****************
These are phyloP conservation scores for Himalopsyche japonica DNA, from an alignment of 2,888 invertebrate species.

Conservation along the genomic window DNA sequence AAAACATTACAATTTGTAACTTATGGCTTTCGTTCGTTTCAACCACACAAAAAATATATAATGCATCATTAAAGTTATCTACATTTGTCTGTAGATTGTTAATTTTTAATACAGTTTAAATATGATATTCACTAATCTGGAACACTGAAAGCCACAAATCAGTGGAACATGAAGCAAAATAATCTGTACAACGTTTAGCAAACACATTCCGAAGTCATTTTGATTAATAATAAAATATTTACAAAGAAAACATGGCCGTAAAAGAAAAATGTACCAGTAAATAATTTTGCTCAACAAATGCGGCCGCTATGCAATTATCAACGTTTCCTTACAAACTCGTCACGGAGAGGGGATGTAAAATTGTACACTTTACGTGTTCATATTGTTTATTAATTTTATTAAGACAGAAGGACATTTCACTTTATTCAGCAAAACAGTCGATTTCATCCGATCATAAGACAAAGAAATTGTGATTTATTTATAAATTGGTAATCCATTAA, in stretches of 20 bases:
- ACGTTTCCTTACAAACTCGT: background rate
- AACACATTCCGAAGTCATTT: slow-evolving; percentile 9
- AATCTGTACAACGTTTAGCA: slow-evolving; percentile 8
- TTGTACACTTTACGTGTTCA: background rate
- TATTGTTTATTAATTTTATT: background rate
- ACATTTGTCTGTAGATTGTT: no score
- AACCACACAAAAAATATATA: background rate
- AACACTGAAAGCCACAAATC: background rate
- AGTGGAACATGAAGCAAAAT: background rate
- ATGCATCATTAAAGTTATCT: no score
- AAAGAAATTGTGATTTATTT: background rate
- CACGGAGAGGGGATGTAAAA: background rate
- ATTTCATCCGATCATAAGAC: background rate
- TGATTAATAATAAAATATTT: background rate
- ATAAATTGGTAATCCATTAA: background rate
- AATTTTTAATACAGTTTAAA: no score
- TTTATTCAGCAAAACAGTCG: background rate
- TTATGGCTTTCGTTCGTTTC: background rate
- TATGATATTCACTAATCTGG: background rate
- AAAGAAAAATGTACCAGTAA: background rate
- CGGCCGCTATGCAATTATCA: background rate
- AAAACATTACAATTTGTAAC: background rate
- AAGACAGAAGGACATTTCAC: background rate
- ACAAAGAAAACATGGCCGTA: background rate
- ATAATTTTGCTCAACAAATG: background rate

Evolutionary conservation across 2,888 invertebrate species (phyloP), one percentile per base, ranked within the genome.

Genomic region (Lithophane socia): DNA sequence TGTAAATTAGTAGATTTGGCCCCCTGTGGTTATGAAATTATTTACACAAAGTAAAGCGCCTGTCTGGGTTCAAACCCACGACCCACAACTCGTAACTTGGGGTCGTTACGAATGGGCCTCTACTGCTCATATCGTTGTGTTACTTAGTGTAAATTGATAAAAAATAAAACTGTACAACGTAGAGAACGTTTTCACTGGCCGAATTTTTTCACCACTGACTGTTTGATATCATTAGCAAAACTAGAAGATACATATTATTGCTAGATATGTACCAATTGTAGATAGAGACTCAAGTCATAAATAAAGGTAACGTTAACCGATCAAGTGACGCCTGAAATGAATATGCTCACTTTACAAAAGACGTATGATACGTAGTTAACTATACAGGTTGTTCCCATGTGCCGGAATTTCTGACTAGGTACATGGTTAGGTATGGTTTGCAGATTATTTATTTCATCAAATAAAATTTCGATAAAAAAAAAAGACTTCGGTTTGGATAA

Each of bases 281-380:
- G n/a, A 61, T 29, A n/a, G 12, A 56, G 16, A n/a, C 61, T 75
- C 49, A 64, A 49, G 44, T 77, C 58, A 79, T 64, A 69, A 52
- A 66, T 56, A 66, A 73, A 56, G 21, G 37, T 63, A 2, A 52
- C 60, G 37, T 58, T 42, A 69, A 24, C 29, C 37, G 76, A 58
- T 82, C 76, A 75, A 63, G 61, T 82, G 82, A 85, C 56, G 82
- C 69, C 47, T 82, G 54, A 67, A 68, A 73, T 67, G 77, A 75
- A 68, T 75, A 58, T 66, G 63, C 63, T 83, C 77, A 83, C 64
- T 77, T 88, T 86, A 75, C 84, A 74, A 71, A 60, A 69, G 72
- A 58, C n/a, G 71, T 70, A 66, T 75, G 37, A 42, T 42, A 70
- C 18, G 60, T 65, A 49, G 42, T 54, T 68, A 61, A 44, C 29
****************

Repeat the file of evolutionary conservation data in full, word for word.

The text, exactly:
These are phyloP conservation scores for Himalopsyche japonica DNA, from an alignment of 2,888 invertebrate species.

Conservation along the genomic window DNA sequence AAAACATTACAATTTGTAACTTATGGCTTTCGTTCGTTTCAACCACACAAAAAATATATAATGCATCATTAAAGTTATCTACATTTGTCTGTAGATTGTTAATTTTTAATACAGTTTAAATATGATATTCACTAATCTGGAACACTGAAAGCCACAAATCAGTGGAACATGAAGCAAAATAATCTGTACAACGTTTAGCAAACACATTCCGAAGTCATTTTGATTAATAATAAAATATTTACAAAGAAAACATGGCCGTAAAAGAAAAATGTACCAGTAAATAATTTTGCTCAACAAATGCGGCCGCTATGCAATTATCAACGTTTCCTTACAAACTCGTCACGGAGAGGGGATGTAAAATTGTACACTTTACGTGTTCATATTGTTTATTAATTTTATTAAGACAGAAGGACATTTCACTTTATTCAGCAAAACAGTCGATTTCATCCGATCATAAGACAAAGAAATTGTGATTTATTTATAAATTGGTAATCCATTAA, in stretches of 20 bases:
- ACGTTTCCTTACAAACTCGT: background rate
- AACACATTCCGAAGTCATTT: slow-evolving; percentile 9
- AATCTGTACAACGTTTAGCA: slow-evolving; percentile 8
- TTGTACACTTTACGTGTTCA: background rate
- TATTGTTTATTAATTTTATT: background rate
- ACATTTGTCTGTAGATTGTT: no score
- AACCACACAAAAAATATATA: background rate
- AACACTGAAAGCCACAAATC: background rate
- AGTGGAACATGAAGCAAAAT: background rate
- ATGCATCATTAAAGTTATCT: no score
- AAAGAAATTGTGATTTATTT: background rate
- CACGGAGAGGGGATGTAAAA: background rate
- ATTTCATCCGATCATAAGAC: background rate
- TGATTAATAATAAAATATTT: background rate
- ATAAATTGGTAATCCATTAA: background rate
- AATTTTTAATACAGTTTAAA: no score
- TTTATTCAGCAAAACAGTCG: background rate
- TTATGGCTTTCGTTCGTTTC: background rate
- TATGATATTCACTAATCTGG: background rate
- AAAGAAAAATGTACCAGTAA: background rate
- CGGCCGCTATGCAATTATCA: background rate
- AAAACATTACAATTTGTAAC: background rate
- AAGACAGAAGGACATTTCAC: background rate
- ACAAAGAAAACATGGCCGTA: background rate
- ATAATTTTGCTCAACAAATG: background rate

Evolutionary conservation across 2,888 invertebrate species (phyloP), one percentile per base, ranked within the genome.

Genomic region (Lithophane socia): DNA sequence TGTAAATTAGTAGATTTGGCCCCCTGTGGTTATGAAATTATTTACACAAAGTAAAGCGCCTGTCTGGGTTCAAACCCACGACCCACAACTCGTAACTTGGGGTCGTTACGAATGGGCCTCTACTGCTCATATCGTTGTGTTACTTAGTGTAAATTGATAAAAAATAAAACTGTACAACGTAGAGAACGTTTTCACTGGCCGAATTTTTTCACCACTGACTGTTTGATATCATTAGCAAAACTAGAAGATACATATTATTGCTAGATATGTACCAATTGTAGATAGAGACTCAAGTCATAAATAAAGGTAACGTTAACCGATCAAGTGACGCCTGAAATGAATATGCTCACTTTACAAAAGACGTATGATACGTAGTTAACTATACAGGTTGTTCCCATGTGCCGGAATTTCTGACTAGGTACATGGTTAGGTATGGTTTGCAGATTATTTATTTCATCAAATAAAATTTCGATAAAAAAAAAAGACTTCGGTTTGGATAA

Each of bases 281-380:
- G n/a, A 61, T 29, A n/a, G 12, A 56, G 16, A n/a, C 61, T 75
- C 49, A 64, A 49, G 44, T 77, C 58, A 79, T 64, A 69, A 52
- A 66, T 56, A 66, A 73, A 56, G 21, G 37, T 63, A 2, A 52
- C 60, G 37, T 58, T 42, A 69, A 24, C 29, C 37, G 76, A 58
- T 82, C 76, A 75, A 63, G 61, T 82, G 82, A 85, C 56, G 82
- C 69, C 47, T 82, G 54, A 67, A 68, A 73, T 67, G 77, A 75
- A 68, T 75, A 58, T 66, G 63, C 63, T 83, C 77, A 83, C 64
- T 77, T 88, T 86, A 75, C 84, A 74, A 71, A 60, A 69, G 72
- A 58, C n/a, G 71, T 70, A 66, T 75, G 37, A 42, T 42, A 70
- C 18, G 60, T 65, A 49, G 42, T 54, T 68, A 61, A 44, C 29